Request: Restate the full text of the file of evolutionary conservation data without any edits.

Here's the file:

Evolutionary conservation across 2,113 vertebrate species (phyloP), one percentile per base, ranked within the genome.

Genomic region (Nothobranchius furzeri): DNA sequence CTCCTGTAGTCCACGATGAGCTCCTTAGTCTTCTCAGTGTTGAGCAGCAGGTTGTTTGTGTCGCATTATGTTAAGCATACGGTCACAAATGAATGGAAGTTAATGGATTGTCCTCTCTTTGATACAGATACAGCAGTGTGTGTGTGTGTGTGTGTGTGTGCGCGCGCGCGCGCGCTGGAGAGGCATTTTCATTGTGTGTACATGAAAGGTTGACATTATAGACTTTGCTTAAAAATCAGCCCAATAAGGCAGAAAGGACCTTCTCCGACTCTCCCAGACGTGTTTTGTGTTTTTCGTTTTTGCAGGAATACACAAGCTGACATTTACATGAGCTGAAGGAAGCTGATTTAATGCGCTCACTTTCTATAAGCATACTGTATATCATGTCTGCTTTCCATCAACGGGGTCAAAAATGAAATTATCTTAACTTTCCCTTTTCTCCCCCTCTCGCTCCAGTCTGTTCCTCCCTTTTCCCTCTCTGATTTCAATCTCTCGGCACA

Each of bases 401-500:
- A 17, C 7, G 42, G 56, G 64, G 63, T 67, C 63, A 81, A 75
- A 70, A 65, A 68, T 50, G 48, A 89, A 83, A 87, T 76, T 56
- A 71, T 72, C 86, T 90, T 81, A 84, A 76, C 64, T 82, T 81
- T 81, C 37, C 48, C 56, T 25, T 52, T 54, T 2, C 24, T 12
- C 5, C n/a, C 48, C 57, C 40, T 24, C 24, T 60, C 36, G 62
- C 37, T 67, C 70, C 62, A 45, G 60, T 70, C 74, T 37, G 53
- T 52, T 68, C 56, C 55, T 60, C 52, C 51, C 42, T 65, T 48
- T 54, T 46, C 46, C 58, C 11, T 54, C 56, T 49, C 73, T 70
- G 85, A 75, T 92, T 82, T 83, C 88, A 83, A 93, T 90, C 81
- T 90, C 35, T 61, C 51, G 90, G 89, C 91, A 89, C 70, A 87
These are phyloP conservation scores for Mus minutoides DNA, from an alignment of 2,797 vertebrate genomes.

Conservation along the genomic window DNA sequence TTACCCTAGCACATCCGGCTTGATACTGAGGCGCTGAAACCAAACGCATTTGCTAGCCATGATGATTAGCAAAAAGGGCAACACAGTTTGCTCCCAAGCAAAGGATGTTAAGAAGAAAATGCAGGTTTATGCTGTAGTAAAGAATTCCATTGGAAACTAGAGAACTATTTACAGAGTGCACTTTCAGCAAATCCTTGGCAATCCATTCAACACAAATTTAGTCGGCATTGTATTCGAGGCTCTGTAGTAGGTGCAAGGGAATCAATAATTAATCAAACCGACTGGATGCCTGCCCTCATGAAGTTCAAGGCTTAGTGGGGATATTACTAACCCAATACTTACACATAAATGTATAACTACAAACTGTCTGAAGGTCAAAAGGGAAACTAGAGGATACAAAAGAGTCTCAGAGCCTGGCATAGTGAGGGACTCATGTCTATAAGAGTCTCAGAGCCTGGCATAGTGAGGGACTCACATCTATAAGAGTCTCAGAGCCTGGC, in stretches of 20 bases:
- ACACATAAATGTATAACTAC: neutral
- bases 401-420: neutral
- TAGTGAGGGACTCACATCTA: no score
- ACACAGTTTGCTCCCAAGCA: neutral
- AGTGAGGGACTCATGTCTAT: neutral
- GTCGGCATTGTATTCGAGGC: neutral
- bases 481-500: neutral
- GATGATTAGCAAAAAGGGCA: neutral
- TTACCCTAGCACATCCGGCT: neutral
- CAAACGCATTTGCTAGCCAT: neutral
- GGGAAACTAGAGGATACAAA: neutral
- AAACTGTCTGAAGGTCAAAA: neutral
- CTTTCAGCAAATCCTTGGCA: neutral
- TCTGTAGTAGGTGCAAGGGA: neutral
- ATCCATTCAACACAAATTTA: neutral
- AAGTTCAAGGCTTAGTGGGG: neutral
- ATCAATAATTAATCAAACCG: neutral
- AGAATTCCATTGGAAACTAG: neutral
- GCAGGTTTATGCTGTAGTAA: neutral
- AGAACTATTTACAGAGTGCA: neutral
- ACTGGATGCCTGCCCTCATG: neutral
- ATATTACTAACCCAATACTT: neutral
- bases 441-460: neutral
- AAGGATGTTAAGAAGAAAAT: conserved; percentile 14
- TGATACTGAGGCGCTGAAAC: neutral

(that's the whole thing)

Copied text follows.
Evolutionary conservation across 2,113 vertebrate species (phyloP), one percentile per base, ranked within the genome.

Genomic region (Nothobranchius furzeri): DNA sequence CTCCTGTAGTCCACGATGAGCTCCTTAGTCTTCTCAGTGTTGAGCAGCAGGTTGTTTGTGTCGCATTATGTTAAGCATACGGTCACAAATGAATGGAAGTTAATGGATTGTCCTCTCTTTGATACAGATACAGCAGTGTGTGTGTGTGTGTGTGTGTGTGCGCGCGCGCGCGCGCTGGAGAGGCATTTTCATTGTGTGTACATGAAAGGTTGACATTATAGACTTTGCTTAAAAATCAGCCCAATAAGGCAGAAAGGACCTTCTCCGACTCTCCCAGACGTGTTTTGTGTTTTTCGTTTTTGCAGGAATACACAAGCTGACATTTACATGAGCTGAAGGAAGCTGATTTAATGCGCTCACTTTCTATAAGCATACTGTATATCATGTCTGCTTTCCATCAACGGGGTCAAAAATGAAATTATCTTAACTTTCCCTTTTCTCCCCCTCTCGCTCCAGTCTGTTCCTCCCTTTTCCCTCTCTGATTTCAATCTCTCGGCACA

Each of bases 401-500:
- A 17, C 7, G 42, G 56, G 64, G 63, T 67, C 63, A 81, A 75
- A 70, A 65, A 68, T 50, G 48, A 89, A 83, A 87, T 76, T 56
- A 71, T 72, C 86, T 90, T 81, A 84, A 76, C 64, T 82, T 81
- T 81, C 37, C 48, C 56, T 25, T 52, T 54, T 2, C 24, T 12
- C 5, C n/a, C 48, C 57, C 40, T 24, C 24, T 60, C 36, G 62
- C 37, T 67, C 70, C 62, A 45, G 60, T 70, C 74, T 37, G 53
- T 52, T 68, C 56, C 55, T 60, C 52, C 51, C 42, T 65, T 48
- T 54, T 46, C 46, C 58, C 11, T 54, C 56, T 49, C 73, T 70
- G 85, A 75, T 92, T 82, T 83, C 88, A 83, A 93, T 90, C 81
- T 90, C 35, T 61, C 51, G 90, G 89, C 91, A 89, C 70, A 87
These are phyloP conservation scores for Mus minutoides DNA, from an alignment of 2,797 vertebrate genomes.

Conservation along the genomic window DNA sequence TTACCCTAGCACATCCGGCTTGATACTGAGGCGCTGAAACCAAACGCATTTGCTAGCCATGATGATTAGCAAAAAGGGCAACACAGTTTGCTCCCAAGCAAAGGATGTTAAGAAGAAAATGCAGGTTTATGCTGTAGTAAAGAATTCCATTGGAAACTAGAGAACTATTTACAGAGTGCACTTTCAGCAAATCCTTGGCAATCCATTCAACACAAATTTAGTCGGCATTGTATTCGAGGCTCTGTAGTAGGTGCAAGGGAATCAATAATTAATCAAACCGACTGGATGCCTGCCCTCATGAAGTTCAAGGCTTAGTGGGGATATTACTAACCCAATACTTACACATAAATGTATAACTACAAACTGTCTGAAGGTCAAAAGGGAAACTAGAGGATACAAAAGAGTCTCAGAGCCTGGCATAGTGAGGGACTCATGTCTATAAGAGTCTCAGAGCCTGGCATAGTGAGGGACTCACATCTATAAGAGTCTCAGAGCCTGGC, in stretches of 20 bases:
- ACACATAAATGTATAACTAC: neutral
- bases 401-420: neutral
- TAGTGAGGGACTCACATCTA: no score
- ACACAGTTTGCTCCCAAGCA: neutral
- AGTGAGGGACTCATGTCTAT: neutral
- GTCGGCATTGTATTCGAGGC: neutral
- bases 481-500: neutral
- GATGATTAGCAAAAAGGGCA: neutral
- TTACCCTAGCACATCCGGCT: neutral
- CAAACGCATTTGCTAGCCAT: neutral
- GGGAAACTAGAGGATACAAA: neutral
- AAACTGTCTGAAGGTCAAAA: neutral
- CTTTCAGCAAATCCTTGGCA: neutral
- TCTGTAGTAGGTGCAAGGGA: neutral
- ATCCATTCAACACAAATTTA: neutral
- AAGTTCAAGGCTTAGTGGGG: neutral
- ATCAATAATTAATCAAACCG: neutral
- AGAATTCCATTGGAAACTAG: neutral
- GCAGGTTTATGCTGTAGTAA: neutral
- AGAACTATTTACAGAGTGCA: neutral
- ACTGGATGCCTGCCCTCATG: neutral
- ATATTACTAACCCAATACTT: neutral
- bases 441-460: neutral
- AAGGATGTTAAGAAGAAAAT: conserved; percentile 14
- TGATACTGAGGCGCTGAAAC: neutral